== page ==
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Kimchi Dumplings

Kimchi Dumplings Recipe - Korean steamed, pan-fried, or sometimes deep-fried dumplings are called mandu, and this recipe is my version of a vegetarian, kimchi-based one. The more ripened your kimchi, the more flavor it will contribute to the dumplings. The brine is used as an ingredient, too—it’s very flavorful and can function like vinegar in your cooking, so you definitely don’t want to waste it. I like these shaped into potstickers and pan-fried, as instructed below. I always serve them with a little pile of kimchi and some other crunchy vegetables as garnishes—radishes or daikon, carrots, and cucumbers, which can be salted and tossed in a little rice vinegar—and with Gochujang Sauce for drizzling.

Kimchi Dumplings Recipe


  • 7 ounces firm tofu (half of a 14-ounce block), pressed
  • 1 cup Napa Cabbage or Bok Choy Kimchi, preferably homemade
  • 3 tablespoons neutral-tasting oil
  • 1 teaspoon sugar
  • Kimchi brine or rice vinegar, as needed
  • 2 tablespoons soy sauce
  • 3 scallions, green and white parts, thinly sliced
  • 25 to 30 thick round dumpling wrappers
  • for the bowls
  • Stir-Fried Bok Choy and Rice
  • Gochujang Sauce, for serving

How to make Kimchi Dumplings

  1. Place the tofu in the middle of a cutting board and mash it up with a fork.
  2. After measuring the kimchi, hold it in place in the measuring cup, turn the cup upside down over a small bowl, and press to extract the kimchi brine, draining it into the bowl; set the brine aside. Finely chop the kimchi.
  3. Heat 1 tablespoon of the oil in a wide skillet over medium-high heat. Add the tofu and cook, stirring periodically, for 5 to 7 minutes, until beginning to get crispy and golden brown. Add the kimchi and sugar and cook for another 3 to 5 minutes, until the kimchi is softened and the pan is dry. Pour in 3 tablespoons of the reserved kimchi brine (if there’s not enough brine, use either additional kimchi brine from the jar or rice vinegar to make up the volume) and the soy sauce, scraping up any browned bits from the pan with a wooden spoon. When the pan is dry again, remove from the heat and stir in the scallions. Let cool completely.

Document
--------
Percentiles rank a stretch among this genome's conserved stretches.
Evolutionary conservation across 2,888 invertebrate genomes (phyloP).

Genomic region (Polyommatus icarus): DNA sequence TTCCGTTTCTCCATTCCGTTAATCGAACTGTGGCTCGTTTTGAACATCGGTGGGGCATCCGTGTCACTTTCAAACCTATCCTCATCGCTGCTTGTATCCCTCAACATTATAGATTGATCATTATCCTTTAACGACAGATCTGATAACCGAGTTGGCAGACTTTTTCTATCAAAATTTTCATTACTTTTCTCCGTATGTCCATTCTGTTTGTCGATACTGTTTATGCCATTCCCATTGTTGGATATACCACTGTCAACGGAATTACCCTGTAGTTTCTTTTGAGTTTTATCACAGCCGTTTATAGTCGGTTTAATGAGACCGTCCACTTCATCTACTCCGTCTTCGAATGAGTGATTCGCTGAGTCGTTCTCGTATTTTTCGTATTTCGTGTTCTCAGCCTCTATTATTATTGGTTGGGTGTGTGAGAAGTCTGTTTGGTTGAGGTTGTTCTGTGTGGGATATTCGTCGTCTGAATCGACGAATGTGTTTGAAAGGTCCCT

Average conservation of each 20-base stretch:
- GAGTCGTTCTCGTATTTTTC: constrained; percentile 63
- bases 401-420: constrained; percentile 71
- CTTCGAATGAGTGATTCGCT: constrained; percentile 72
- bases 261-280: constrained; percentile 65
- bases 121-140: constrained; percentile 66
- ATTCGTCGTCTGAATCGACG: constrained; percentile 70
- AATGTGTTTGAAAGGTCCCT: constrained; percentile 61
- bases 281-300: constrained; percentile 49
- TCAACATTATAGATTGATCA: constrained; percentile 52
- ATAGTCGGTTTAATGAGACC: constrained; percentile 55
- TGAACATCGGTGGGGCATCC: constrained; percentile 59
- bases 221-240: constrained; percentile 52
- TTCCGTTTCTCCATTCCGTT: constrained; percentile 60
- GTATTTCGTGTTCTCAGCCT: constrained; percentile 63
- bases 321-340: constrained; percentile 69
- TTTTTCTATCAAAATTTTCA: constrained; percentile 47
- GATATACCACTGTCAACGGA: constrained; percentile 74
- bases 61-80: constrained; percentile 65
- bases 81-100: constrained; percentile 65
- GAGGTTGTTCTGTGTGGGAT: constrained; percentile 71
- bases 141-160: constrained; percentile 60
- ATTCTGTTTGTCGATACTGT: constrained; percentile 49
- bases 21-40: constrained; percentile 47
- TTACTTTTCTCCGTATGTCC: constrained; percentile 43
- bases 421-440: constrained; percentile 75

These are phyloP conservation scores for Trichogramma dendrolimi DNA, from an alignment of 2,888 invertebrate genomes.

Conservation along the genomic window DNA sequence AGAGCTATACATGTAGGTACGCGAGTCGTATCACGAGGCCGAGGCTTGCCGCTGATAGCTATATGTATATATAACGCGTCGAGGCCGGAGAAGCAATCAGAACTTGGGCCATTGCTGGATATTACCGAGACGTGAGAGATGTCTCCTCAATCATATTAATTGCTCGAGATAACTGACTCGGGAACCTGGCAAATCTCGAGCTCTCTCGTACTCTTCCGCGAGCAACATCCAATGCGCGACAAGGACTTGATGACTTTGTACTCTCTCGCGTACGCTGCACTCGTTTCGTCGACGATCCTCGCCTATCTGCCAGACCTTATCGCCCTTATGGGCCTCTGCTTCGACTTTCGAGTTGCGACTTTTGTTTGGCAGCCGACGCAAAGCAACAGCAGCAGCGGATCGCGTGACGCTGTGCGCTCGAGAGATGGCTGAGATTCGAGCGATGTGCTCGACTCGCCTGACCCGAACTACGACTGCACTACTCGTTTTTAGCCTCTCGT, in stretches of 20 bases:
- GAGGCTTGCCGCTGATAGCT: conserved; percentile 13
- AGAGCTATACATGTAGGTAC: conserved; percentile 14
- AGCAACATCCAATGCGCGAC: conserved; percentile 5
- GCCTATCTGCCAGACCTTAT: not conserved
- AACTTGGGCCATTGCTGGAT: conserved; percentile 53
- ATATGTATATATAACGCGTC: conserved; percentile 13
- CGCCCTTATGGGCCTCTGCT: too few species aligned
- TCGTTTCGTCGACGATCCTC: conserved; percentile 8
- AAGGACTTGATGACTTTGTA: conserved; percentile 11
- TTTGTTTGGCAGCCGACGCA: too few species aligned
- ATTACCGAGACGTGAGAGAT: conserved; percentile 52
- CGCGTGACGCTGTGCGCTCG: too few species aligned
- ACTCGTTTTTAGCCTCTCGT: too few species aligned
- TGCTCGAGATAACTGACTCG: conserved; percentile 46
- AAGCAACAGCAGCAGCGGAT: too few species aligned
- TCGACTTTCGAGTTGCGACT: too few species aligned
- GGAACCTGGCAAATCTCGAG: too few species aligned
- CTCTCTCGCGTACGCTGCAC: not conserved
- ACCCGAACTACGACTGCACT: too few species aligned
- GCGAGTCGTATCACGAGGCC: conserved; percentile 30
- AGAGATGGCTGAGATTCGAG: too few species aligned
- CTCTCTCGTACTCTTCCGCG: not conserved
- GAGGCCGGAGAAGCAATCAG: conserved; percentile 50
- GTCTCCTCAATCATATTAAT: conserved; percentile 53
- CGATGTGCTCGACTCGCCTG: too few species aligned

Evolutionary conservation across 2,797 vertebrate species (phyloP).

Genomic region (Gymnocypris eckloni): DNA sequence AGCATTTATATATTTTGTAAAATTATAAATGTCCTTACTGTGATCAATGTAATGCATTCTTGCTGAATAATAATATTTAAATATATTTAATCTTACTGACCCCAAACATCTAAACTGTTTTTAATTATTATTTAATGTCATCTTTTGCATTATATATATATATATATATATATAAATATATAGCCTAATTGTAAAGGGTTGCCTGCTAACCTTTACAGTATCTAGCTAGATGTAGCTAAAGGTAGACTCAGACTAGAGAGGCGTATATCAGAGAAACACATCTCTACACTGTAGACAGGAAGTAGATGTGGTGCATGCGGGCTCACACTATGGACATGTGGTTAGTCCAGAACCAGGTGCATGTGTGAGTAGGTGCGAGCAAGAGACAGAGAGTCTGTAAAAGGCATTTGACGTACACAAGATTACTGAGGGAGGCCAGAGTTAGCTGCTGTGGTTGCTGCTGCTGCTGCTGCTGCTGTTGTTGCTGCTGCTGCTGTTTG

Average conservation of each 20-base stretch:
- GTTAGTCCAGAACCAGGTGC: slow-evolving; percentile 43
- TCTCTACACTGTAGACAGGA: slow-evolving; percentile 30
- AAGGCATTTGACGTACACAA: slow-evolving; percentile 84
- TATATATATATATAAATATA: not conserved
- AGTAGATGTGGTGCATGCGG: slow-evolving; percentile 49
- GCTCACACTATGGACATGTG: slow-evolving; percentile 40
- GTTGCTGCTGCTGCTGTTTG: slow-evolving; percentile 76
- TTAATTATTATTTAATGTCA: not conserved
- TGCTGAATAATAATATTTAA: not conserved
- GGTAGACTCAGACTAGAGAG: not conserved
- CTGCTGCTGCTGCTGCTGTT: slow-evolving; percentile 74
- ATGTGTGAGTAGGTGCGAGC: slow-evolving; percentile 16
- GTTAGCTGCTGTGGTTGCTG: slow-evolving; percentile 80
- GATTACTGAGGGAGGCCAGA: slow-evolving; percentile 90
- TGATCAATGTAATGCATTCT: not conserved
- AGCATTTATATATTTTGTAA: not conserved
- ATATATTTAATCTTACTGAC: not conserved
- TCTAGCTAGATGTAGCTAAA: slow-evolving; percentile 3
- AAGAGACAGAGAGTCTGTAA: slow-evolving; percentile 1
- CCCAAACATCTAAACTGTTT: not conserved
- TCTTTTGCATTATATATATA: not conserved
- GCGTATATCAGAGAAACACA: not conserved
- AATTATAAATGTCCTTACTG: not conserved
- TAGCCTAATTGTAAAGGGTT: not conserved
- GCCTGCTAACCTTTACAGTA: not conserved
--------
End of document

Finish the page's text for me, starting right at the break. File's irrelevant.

4. Set up your dumpling assembly station: Place a stack of dumpling wrappers on one end of a cutting board and cover with a lightly moistened towel or paper towel to prevent them from drying out. Place a small bowl of water and the dumpling filling within reach. Also set out a parchment-lined baking sheet and moistened clean towel for the assembled dumplings.
  5. Shape the dumplings into pleated potstickers (see page 169), arranging them on the baking sheet as you go and covering with a towel to prevent them from drying out. If you’re not eating them immediately, place the tray in the freezer for 30 minutes, until the dumplings have firmed up, then transfer to an airtight container or resealable bag and keep them in the freezer until ready to serve.
  6. To cook, heat a heavy skillet over medium-high heat. Swirl in the remaining 2 tablespoons oil. Once hot, arrange the dumplings in concentric circles in the pan, flat side down, fitting as many as you can into the pan in a single layer. Cook for 2 to 3 minutes if freshly made or 4 to 6 minutes if frozen, until golden brown on the bottoms and crisp. (Use your fingers to lift one out of the pan to check.) Working quickly, drizzle with about 3 tablespoons water and then cover the pan tightly with a lid or piece of foil. Cook for 3 minutes more, until the dumplings appear translucent and are heated through.
  7. Make the bowls: Divide the bok choy and rice among four bowls. Arrange 6 potstickers on top of the bok choy and rice in each bowl and serve immediately with the Gochujang Sauce.